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BACKGROUND - Curative-intent treatment for localized hilar cholangiocarcinoma (HC) requires surgical resection. However, the effect of adjuvant therapy (AT) on survival is unclear. We analyzed the impact of AT on overall (OS) and recurrence free survival (RFS) in patients undergoing curative resection.
METHODS - We reviewed patients with resected HC between 2000 and 2015 from the ten institutions participating in the U.S. Extrahepatic Biliary Malignancy Consortium. We analyzed the impact of AT on RFS and OS. The probability of RFS and OS were calculated in the method of Kaplan and Meier and analyzed using multivariate Cox regression analysis.
RESULTS - A total of 249 patients underwent curative resection for HC. Patients who received AT and those who did not had similar demographic and preoperative features. In a multivariate Cox regression analysis, AT conferred a significant protective effect on OS (HR 0.58, P = 0.013), and this was maintained in a propensity matched analysis (HR 0.66, P = 0.033). The protective effect of AT remained significant when node negative patients were excluded (HR 0.28, P = 0.001), while it disappeared (HR 0.76, P = 0.260) when node positive patients were excluded.
CONCLUSIONS - AT should be strongly considered after curative-intent resection for HC, particularly in patients with node positive disease.
© 2017 Wiley Periodicals, Inc.
BACKGROUND - A subset of patients with rectal cancer who undergo neoadjuvant chemoradiation therapy will develop a complete pathologic tumor response. Complete nodal response is not universal in these patients and is difficult to assess clinically. Quantifying the risk of nodal disease would allow for targeted therapy with either radical resection or "watchful waiting."
OBJECTIVE - This study aimed to identify risk factors for residual nodal disease in ypT0 rectal adenocarcinoma.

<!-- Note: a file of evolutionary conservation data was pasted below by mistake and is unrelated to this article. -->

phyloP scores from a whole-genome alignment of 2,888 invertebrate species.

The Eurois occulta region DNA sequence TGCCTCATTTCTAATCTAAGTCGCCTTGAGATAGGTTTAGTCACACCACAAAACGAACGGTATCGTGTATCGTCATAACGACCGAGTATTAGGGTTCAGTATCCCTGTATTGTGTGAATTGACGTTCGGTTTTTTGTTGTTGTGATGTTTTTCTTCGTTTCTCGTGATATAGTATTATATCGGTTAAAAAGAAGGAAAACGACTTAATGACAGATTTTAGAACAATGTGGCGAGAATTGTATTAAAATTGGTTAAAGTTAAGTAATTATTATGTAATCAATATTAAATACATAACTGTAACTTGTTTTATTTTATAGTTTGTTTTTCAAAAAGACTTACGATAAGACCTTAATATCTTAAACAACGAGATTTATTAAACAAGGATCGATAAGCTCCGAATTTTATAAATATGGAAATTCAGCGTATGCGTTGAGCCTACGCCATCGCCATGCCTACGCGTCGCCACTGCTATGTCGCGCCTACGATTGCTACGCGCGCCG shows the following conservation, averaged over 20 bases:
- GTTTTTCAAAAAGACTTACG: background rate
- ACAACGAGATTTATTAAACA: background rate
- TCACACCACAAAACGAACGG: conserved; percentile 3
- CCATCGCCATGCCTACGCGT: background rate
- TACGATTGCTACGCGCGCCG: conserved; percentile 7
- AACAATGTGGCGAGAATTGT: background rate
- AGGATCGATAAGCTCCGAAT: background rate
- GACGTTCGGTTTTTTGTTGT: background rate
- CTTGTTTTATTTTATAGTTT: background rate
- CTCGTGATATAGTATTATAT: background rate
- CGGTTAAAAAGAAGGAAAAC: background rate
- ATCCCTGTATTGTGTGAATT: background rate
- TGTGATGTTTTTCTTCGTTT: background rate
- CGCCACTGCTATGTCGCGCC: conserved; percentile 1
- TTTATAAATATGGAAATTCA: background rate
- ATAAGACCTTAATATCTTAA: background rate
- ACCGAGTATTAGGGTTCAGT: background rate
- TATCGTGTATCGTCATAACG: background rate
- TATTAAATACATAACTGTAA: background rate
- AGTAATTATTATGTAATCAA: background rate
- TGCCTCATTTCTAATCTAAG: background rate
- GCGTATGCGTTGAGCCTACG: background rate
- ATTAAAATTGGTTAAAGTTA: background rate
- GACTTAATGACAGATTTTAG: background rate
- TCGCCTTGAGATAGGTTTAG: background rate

DESIGN - This is a retrospective case control study.
SETTINGS - The National Cancer Database 2006 to 2014 was used to identify patients for this study.
PATIENTS - Patients with stage II/III rectal adenocarcinoma who completed chemoradiation therapy followed by resection and who had ypT0 tumors were included. Patients with metastatic disease and <2 lymph nodes evaluated were excluded. Patients were divided into 2 groups: node positive and node negative.
MAIN OUTCOME MEASURES - The main outcome was nodal disease. The secondary outcome was overall survival.
RESULTS - A total of 42,257 patients with stage II/III rectal cancer underwent chemoradiation therapy and radical resection; 4170 (9.9%) patients had ypT0 tumors and 395 (9.5%) were node positive. Of patients with clinically node-negative disease (ie, pretreatment imaging), 6.2% were node positive after chemoradiation therapy and resection. In multivariable analysis, factors predictive of nodal disease included increasing (pretreatment) clinical N-stage, high tumor grade (3/4), perineural invasion, and lymphovascular invasion. Higher clinical T-stage was inversely associated with residual nodal disease. Overall 5-year survival was significantly different between patients with ypN0, ypN1, and ypN2 disease (87.4%, 82.2%, and 62.5%, p = 0.002).
LIMITATIONS - This study was limited by the lack of clinical detail in the database and the inability to assess recurrence.
CONCLUSIONS - Ten percent of patients with ypT0 tumors had positive nodes after chemoradiation therapy and resection. Factors associated with residual nodal disease included clinical nodal disease at diagnosis and poor histologic features. Patients with any of these features should consider radical resection regardless of tumor response. Others could be suitable for "watchful waiting" strategies. See Video Abstract at http://links.lww.com/DCR/A458.
Background - The optimal chemotherapy regimen administered currently with radiation in patients with stage III non-small cell lung cancer (NSCLC) remains unclear. A multicenter phase III trial was conducted to compare the efficacy of concurrent thoracic radiation therapy with either etoposide/cisplatin (EP) or carboplatin/paclitaxel (PC) in patients with stage III NSCLC.
Patients and methods - Patients were randomly received 60-66 Gy of thoracic radiation therapy concurrent with either etoposide 50 mg/m2 on days 1-5 and cisplatin 50 mg/m2 on days 1 and 8 every 4 weeks for two cycles (EP arm), or paclitaxel 45 mg/m2 and carboplatin (AUC 2) on day 1 weekly (PC arm). The primary end point was overall survival (OS). The study was designed with 80% power to detect a 17% superiority in 3-year OS with a type I error rate of 0.05.
Results - A total of 200 patients were randomized and 191 patients were treated (95 in the EP arm and 96 in the PC arm). With a median follow-up time of 73 months, the 3-year OS was significantly higher in the EP arm than that of the PC arm. The estimated difference was 15.0% (95% CI 2.0%-28.0%) and P value of 0.024. Median survival times were 23.3 months in the EP arm and 20.7 months in the PC arm (log-rank test P = 0.095, HR 0.76, 95%CI 0.55-1.05). The incidence of Grade ≥2 radiation pneumonitis was higher in the PC arm (33.3% versus 18.9%, P = 0.036), while the incidence of Grade ≥3 esophagitis was higher in the EP arm (20.0% versus 6.3%, P = 0.009).